From being a homemaker to taking on a dual role as a custodian of the law as well, a cop, Manjari Jaruhar is a fine example of what you can do with your life against all odds. Through her book Madam Sir: The Story of Bihar’s First Lady IPS Officer she narrates her story with ease that also changes the narrative of “poor woman, what will she do now”.

Jaruhar’s story can be best described by Ava DuVernay, Amercian film maker, who is quoted as saying: “Ignore the glass ceiling and do your work. If you’re focusing on the glass ceiling, focusing on what you don’t have, focusing on the limitations, then you will be limited.”

The book states: “After an unexpected turn of events upended the homemaker role her parents had planned for her, Jaruhar overcame extraordinary odds to become the first woman from Bihar to join the country’s elite police cadre. A master class in courage, resilience and leadership, by a woman who broke new ground and thrived despite being viewed with disbelief and derision by her colleagues, Madam Sir is a stirring account of a sheltered girl’s rise to the top echelons of the Indian Police Service.

“But, one shouldn’t forget that Jaruhar also belonged to that privileged section of society where education was primary. Her story has lots of lessons for other women in similar circumstances. It is set against the backdrop of significant events such as the Bhagalpur blindings, the 1984 anti-Sikh riots and Lalu Prasad’s reign in Bihar, and looks at the Indian Police Service from the inside.”

A failed first marriage to a career diplomat and her journey from there is that of grit and defiance – against cliched norms. “The marriage was dead. And I was done with it. I accepted that there was nothing more I could do to resuscitate this relationship. I returned to Delhi and my parents came to take me back to Patna. But I refused – my first act of defiance in life,” she narrates.

“I went to Rao’s Study Circle in Connaught Place, instead, and enrolled myself to prepare for the UPSC examinations. I had made up my mind that, from then on, I would decide what I had to do. It was time to take charge of my life,” Jaruhar says.

Next, she explains what her strategy was when she decided to “reboot” her life, and what probably was the clincher for her getting into the IPS and not the IAS, which was the target. And, she narrates, “Just as I was thanking the panel and leaving the room with a sigh of relief, a big, burly gentleman, who seemed to be a police officer, suddenly shouted in a booming voice, “Stop, stop...I have another question. I stopped in my tracks and turned around.”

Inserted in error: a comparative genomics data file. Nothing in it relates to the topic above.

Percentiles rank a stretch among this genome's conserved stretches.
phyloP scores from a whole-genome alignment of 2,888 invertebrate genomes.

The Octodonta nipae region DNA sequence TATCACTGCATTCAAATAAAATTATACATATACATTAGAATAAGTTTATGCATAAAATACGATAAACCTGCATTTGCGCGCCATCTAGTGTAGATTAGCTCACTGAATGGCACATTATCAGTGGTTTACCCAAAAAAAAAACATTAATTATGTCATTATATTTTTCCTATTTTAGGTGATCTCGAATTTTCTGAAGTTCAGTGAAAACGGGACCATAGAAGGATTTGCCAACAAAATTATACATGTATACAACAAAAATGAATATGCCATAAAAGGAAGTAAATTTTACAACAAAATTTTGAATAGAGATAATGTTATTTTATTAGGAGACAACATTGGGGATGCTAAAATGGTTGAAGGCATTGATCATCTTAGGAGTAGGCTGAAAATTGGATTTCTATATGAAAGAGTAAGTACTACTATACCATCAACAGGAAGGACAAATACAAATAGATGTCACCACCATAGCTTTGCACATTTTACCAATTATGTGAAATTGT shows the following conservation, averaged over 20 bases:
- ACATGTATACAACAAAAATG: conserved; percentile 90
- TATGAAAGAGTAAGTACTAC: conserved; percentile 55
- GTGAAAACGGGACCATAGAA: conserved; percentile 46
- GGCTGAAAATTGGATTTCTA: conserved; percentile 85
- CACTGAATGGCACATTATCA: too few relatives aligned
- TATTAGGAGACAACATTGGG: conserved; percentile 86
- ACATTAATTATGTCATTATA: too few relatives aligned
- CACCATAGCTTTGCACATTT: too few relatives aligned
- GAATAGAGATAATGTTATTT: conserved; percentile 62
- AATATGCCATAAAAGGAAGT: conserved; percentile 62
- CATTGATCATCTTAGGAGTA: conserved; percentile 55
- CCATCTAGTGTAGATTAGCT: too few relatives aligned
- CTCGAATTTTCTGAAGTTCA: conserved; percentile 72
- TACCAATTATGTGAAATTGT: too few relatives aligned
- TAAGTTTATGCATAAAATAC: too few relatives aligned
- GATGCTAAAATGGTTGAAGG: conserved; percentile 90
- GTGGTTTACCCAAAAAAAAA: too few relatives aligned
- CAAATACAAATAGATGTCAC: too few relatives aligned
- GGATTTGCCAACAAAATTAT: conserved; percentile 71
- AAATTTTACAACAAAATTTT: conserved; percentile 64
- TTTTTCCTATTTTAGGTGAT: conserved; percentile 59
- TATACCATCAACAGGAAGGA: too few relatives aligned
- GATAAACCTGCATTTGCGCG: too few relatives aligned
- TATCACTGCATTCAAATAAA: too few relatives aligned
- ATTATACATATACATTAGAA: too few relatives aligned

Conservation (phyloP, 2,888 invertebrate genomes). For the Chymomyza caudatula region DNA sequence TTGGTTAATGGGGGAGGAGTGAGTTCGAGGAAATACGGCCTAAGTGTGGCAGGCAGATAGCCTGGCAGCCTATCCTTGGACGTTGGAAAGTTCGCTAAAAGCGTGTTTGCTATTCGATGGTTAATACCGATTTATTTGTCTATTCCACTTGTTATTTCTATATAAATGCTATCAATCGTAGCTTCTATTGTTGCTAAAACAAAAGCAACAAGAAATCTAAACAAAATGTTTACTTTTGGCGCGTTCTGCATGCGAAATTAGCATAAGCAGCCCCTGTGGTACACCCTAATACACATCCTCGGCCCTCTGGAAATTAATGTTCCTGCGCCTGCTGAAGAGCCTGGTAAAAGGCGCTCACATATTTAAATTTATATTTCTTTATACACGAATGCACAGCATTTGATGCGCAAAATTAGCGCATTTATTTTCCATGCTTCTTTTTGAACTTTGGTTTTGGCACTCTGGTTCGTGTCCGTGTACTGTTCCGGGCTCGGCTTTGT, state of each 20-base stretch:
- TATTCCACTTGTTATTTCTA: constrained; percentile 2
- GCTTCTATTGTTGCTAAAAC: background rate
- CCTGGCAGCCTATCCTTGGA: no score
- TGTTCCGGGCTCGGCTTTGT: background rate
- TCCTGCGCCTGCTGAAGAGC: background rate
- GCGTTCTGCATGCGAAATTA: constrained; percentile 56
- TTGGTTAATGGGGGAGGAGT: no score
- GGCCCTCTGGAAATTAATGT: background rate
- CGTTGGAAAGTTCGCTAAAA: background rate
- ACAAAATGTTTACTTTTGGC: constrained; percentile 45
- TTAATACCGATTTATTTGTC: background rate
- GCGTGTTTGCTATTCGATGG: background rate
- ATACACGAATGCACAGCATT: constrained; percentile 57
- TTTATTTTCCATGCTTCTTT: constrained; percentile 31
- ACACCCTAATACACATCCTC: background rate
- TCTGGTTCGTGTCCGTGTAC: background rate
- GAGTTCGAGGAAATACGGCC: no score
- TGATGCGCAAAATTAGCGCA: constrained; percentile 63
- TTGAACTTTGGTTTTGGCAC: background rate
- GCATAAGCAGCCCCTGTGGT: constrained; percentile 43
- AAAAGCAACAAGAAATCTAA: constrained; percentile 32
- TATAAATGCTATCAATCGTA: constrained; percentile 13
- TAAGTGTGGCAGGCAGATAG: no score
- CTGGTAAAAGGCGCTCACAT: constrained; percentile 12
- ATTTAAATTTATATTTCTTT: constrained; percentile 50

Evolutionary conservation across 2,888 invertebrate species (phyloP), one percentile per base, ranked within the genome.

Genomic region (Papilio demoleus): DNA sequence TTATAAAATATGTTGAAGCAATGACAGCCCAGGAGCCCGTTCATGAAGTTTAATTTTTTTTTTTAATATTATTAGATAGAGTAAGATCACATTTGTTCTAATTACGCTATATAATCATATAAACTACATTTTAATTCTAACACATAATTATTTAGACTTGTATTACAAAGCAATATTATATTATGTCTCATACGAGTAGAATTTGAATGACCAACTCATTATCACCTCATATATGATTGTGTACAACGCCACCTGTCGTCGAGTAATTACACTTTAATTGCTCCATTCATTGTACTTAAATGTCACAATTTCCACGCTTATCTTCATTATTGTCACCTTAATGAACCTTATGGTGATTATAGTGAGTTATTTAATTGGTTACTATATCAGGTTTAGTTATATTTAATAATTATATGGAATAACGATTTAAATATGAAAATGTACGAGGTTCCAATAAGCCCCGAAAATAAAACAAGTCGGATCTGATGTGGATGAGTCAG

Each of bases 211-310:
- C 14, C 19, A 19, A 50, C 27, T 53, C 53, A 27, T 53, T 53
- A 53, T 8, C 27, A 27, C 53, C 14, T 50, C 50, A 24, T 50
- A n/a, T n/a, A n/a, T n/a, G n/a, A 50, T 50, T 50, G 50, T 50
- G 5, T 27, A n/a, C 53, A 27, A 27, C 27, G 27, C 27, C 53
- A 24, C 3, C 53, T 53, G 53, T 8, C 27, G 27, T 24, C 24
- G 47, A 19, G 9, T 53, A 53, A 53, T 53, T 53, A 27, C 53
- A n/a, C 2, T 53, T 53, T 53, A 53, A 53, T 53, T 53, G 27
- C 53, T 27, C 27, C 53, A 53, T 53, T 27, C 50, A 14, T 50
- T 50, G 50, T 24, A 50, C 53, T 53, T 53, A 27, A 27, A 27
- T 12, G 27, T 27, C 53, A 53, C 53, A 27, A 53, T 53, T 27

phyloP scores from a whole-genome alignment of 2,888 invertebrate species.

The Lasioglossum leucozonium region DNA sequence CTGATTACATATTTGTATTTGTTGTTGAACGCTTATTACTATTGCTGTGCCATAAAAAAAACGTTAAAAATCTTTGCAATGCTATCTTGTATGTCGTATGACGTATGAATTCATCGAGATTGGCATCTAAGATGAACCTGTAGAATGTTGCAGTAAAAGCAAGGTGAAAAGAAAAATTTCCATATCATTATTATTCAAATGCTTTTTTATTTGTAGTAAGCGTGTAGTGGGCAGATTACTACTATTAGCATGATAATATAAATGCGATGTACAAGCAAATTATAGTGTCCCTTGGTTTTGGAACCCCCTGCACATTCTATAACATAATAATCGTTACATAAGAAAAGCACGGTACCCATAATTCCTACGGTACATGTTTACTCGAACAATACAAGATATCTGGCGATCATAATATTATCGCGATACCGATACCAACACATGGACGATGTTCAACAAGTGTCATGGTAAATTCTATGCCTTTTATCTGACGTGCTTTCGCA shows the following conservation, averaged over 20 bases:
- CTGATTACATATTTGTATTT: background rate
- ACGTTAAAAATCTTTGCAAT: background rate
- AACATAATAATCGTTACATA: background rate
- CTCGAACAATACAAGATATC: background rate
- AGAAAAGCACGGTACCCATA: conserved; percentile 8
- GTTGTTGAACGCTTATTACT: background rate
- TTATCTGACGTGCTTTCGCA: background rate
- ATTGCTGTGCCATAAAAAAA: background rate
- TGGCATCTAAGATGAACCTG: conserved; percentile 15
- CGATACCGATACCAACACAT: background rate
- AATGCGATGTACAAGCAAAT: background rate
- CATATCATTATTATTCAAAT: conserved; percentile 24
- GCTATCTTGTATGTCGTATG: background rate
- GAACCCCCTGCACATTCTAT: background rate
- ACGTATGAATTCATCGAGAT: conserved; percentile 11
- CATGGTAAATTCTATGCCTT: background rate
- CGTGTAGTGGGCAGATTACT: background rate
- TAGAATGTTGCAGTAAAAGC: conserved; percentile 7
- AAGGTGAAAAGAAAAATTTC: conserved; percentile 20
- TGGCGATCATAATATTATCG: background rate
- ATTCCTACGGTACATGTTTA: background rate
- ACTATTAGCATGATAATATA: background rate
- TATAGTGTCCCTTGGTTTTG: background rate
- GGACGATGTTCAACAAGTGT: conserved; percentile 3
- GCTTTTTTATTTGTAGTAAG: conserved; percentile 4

“If I ask you to shoot a person, will you shoot him? He asked me.”

“I was stumped.”

“A criminal is running away and I ask you to shoot him, will you? he asked again, more aggressively.”

“I thought about my answer for a second, my heart thumping. ‘If the law permits, I will shoot him,’ I replied in a calm voice. They said I could leave.

Of course, she cleared the interview. She got into the IPS, not the IAS, which was where everyone wanted her to join. It was only later that the she learnt that the officers do not have a blanket licence to shoot, but the law allows an officer to shoot under certain circumstances.

Through the book, she talks about the ups and downs in her professional as well as personal life. It is towards the end that she narrates how she looks back at her 34-year service as an IPS officer or as a woman IPS officer. “The reality is that the ‘woman’ prefix was as much part of my professional journey as the stars on my epaulettes,” she narrates in the chapter ‘A (Woman) Police Officer’.

While most women across professions can empathise with her professional as well as personal challenges as a career woman, a difference could be the family background and the support system that the author had.

She could not have summed it up better than this: “I feel one can be a devoted wife, a doting mother and a good officer; there is no contradiction in these roles. Throughout my service, I have always tried to balance by home and job, never waiting to give up one for the other...”

The book has a bare-all approach and an easy narrative. It is the journey of a woman who had the chance to prove herself against all odds

Madam Sir: The Story of Bihar’s First Lady IPS Officer

Manjari Jaruhar

Publisher: Penguin

Paperback: 288 pages

Price: Rs 399

Check out the book on Amazon here